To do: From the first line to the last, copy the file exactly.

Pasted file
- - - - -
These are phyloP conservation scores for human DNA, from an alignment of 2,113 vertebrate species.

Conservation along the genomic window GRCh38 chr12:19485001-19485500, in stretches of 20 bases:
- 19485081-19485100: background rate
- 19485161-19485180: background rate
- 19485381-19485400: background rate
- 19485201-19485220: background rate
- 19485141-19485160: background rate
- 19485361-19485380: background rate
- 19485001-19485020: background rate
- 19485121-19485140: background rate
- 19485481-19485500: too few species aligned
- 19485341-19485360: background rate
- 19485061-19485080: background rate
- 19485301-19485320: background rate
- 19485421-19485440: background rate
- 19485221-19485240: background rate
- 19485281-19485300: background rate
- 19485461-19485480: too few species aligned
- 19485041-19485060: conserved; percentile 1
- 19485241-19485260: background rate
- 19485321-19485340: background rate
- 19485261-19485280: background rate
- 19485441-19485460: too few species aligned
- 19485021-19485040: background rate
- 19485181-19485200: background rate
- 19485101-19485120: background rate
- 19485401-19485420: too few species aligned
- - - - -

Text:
These are phyloP conservation scores for human DNA, from an alignment of 2,113 vertebrate species.

Conservation along the genomic window GRCh38 chr12:19485001-19485500, in stretches of 20 bases:
- 19485081-19485100: background rate
- 19485161-19485180: background rate
- 19485381-19485400: background rate
- 19485201-19485220: background rate
- 19485141-19485160: background rate
- 19485361-19485380: background rate
- 19485001-19485020: background rate
- 19485121-19485140: background rate
- 19485481-19485500: too few species aligned
- 19485341-19485360: background rate
- 19485061-19485080: background rate
- 19485301-19485320: background rate
- 19485421-19485440: background rate
- 19485221-19485240: background rate
- 19485281-19485300: background rate
- 19485461-19485480: too few species aligned
- 19485041-19485060: conserved; percentile 1
- 19485241-19485260: background rate
- 19485321-19485340: background rate
- 19485261-19485280: background rate
- 19485441-19485460: too few species aligned
- 19485021-19485040: background rate
- 19485181-19485200: background rate
- 19485101-19485120: background rate
- 19485401-19485420: too few species aligned